KANSAS CITY, Kan. -- Thanks to some generous metro companies, a KCK man who was shot and paralyzed from the waist down has gotten the help he needed.
FOX4 first told you about Damaine Williams in February. He was shot and paralyzed from the waist down. Because of his injury, Williams is confined to a wheelchair.
It made his life even more difficult because his house is on a hill. He was desperately in need of a wheelchair ramp to get in and out of his home easier.
He reached out to FOX4 Problem Solvers, who then reached out to local companies who might be able to help.
Due to the incline and steepness of his house, an elevator was the more logical choice for contractors.
"It`s really tough," said Mike Dooley, a general superintendent with JE Dunn. "When I first saw it, I thought that`s going to be a real challenge to get this to work, but it turned out really good."
Now, JE Dunn Construction has completed that elevator for Williams and is putting on the finishing touches for the city inspector. The company also built a new stairwell and deck for the KCK man.
But JE Dunn wasn't the only metro company to go above and beyond.
Workers from the Electrical Workers Local Union 124 also joined in on the project.
New Reflections Technical Institute, a vocational school, used volunteers from its outreach program to clean out Williams’ basement.
“There was a lot of beds and debris and just a lot of trash that was in the basement that needed to be cleared out, so we could do our job and get the furnace installed. They haven`t had heat all winter,” said Mark Byrd, the president and founder of New Reflections.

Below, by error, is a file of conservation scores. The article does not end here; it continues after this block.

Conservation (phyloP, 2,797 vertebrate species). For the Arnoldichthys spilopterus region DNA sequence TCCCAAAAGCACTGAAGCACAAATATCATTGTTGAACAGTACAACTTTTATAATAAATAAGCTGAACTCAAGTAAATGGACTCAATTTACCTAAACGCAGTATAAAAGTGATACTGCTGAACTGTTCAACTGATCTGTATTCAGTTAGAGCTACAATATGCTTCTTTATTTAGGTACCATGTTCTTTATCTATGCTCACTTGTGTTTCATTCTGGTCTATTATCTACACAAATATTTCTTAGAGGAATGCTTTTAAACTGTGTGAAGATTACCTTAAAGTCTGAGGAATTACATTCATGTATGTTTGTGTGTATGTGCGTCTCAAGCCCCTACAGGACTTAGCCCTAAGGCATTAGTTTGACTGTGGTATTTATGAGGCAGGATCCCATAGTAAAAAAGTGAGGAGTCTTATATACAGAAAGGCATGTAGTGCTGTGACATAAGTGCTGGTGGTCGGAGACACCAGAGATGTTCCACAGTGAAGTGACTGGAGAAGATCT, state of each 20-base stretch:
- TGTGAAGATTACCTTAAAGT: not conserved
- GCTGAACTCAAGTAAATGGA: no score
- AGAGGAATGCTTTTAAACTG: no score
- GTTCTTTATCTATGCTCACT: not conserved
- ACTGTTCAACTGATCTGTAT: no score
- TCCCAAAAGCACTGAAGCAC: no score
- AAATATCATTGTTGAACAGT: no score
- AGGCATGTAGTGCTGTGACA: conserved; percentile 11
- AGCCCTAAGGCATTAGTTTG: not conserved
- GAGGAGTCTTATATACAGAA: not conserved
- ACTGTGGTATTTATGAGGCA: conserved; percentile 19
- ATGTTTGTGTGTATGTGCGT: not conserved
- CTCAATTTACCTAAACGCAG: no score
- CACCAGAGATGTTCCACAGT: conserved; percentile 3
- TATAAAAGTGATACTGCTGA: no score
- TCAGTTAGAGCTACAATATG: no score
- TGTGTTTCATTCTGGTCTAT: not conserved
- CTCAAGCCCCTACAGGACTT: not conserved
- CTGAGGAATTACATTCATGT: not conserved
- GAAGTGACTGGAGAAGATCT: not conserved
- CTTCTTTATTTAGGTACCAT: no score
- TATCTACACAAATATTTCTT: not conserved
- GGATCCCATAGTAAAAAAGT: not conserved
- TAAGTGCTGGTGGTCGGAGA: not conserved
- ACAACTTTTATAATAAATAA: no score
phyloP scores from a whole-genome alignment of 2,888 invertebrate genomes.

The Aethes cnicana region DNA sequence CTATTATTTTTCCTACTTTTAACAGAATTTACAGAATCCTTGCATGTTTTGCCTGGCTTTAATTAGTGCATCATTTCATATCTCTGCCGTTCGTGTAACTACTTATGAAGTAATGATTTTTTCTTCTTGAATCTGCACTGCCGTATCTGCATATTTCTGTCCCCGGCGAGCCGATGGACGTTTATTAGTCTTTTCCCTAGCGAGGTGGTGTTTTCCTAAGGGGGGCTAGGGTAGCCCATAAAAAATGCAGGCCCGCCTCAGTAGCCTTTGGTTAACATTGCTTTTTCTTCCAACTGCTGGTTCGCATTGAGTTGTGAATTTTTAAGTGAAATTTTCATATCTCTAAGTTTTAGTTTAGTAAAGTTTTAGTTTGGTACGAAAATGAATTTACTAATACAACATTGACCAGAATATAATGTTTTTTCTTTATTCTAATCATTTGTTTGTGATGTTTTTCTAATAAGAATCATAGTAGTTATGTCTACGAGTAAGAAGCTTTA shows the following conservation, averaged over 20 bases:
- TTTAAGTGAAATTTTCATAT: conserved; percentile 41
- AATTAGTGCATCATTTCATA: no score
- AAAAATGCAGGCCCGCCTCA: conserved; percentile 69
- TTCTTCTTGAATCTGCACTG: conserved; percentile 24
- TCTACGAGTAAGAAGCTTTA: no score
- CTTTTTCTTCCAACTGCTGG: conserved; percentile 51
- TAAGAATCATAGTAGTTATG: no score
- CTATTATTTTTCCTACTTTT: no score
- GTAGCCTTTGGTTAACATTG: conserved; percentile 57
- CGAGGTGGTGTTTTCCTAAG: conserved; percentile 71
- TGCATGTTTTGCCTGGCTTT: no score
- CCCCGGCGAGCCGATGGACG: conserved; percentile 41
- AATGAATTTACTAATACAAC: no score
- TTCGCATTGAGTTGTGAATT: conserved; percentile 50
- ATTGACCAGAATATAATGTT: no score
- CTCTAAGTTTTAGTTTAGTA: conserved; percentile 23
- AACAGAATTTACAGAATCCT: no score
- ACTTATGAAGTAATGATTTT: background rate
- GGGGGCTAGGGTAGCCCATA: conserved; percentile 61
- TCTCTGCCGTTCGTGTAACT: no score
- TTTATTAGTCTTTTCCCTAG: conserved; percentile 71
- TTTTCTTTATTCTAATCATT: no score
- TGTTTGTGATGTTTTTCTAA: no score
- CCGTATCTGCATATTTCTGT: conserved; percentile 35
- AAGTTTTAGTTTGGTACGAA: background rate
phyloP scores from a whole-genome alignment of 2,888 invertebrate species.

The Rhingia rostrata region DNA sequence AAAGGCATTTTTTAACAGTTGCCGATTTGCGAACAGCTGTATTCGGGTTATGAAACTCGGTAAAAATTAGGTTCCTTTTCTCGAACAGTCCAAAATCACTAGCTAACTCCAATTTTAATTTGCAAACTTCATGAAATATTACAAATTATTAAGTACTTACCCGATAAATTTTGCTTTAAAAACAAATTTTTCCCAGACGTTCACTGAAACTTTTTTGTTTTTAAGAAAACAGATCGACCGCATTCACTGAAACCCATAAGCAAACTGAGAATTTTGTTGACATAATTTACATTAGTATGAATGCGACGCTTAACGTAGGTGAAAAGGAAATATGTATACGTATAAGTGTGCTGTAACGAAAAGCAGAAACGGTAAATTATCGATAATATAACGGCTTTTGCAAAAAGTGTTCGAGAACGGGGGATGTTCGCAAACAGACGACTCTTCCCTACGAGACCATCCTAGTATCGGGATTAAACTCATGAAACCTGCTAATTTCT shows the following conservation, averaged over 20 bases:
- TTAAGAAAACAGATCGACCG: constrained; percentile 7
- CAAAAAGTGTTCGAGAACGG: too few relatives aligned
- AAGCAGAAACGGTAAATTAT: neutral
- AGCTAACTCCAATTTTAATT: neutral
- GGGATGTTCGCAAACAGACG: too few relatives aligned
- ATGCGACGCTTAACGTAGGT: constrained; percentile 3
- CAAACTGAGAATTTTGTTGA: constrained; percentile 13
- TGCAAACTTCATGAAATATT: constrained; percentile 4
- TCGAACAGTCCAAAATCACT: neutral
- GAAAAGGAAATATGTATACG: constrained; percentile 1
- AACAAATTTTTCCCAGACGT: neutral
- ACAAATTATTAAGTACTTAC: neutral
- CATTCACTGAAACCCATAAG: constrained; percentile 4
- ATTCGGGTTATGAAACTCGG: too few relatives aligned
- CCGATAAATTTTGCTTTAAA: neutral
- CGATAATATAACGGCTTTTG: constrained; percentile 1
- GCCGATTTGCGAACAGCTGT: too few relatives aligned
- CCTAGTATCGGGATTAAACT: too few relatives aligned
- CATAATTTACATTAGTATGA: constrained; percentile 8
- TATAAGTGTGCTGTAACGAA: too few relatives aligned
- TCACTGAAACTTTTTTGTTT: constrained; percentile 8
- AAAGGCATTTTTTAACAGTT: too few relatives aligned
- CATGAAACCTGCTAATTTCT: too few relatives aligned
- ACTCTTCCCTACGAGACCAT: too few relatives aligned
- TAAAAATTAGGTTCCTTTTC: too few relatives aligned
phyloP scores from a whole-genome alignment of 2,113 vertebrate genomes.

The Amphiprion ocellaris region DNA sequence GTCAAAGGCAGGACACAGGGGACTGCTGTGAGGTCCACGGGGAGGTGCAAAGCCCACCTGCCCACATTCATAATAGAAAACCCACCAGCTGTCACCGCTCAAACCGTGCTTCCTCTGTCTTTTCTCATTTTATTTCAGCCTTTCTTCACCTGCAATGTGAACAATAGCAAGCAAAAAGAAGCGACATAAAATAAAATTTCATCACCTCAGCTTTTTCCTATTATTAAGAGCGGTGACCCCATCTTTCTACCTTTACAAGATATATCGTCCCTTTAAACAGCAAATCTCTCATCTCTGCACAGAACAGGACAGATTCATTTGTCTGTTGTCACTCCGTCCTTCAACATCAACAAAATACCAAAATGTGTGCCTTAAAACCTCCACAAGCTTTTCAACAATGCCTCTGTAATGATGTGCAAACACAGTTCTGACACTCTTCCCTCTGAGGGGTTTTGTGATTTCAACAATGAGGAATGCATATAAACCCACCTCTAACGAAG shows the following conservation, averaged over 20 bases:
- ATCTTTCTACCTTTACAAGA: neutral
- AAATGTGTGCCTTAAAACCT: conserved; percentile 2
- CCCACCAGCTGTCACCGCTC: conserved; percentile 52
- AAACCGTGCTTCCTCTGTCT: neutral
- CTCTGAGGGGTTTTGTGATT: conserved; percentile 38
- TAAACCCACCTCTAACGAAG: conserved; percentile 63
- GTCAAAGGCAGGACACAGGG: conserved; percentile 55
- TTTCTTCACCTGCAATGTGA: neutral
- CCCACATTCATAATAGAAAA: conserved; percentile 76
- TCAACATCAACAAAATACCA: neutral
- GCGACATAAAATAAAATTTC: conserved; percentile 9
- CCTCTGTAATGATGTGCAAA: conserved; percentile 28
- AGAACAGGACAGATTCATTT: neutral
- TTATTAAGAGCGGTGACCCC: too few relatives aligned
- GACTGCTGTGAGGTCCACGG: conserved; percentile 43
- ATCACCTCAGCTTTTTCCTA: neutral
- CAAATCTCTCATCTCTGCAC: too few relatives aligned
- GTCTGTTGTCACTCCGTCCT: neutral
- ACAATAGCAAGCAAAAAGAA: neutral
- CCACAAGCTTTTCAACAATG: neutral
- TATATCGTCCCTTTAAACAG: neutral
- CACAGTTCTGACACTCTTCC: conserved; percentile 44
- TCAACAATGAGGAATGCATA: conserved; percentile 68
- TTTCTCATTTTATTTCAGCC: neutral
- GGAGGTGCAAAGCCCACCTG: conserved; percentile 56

Then Bob Hamilton stepped in when the company found out Williams had no heat or hot water.
“Being able to help someone out who has been without heat for an entire winter and be able to give him that, so he doesn't have to go through that anymore, it warms our hearts very much,” said Tyler Allen with Bob Hamilton.
The company also put in a new toilet, fixed the gas lines and installed a water heater and furnace.
Then, an anonymous benefactor came forward and donated a lift to Williams.
“As I'm leaving, out and coming back in, I don't have to have anybody with me,” Williams said.
“I wanted to help him because it was a way I could give back to the someone in need," the anonymous donor said. "He was someone who had an unfortunate circumstance in their life.”
All this work was done by volunteers donating time, money and energy, and Williams said he's truly blessed.
"I would like to tell them thank you. You know, they took the time out to do it. It`s done, and I`m very grateful," Williams said.
Doctors tell Williams he will never walk again. He goes to physical therapy once a week and believes God will one day help him walk again.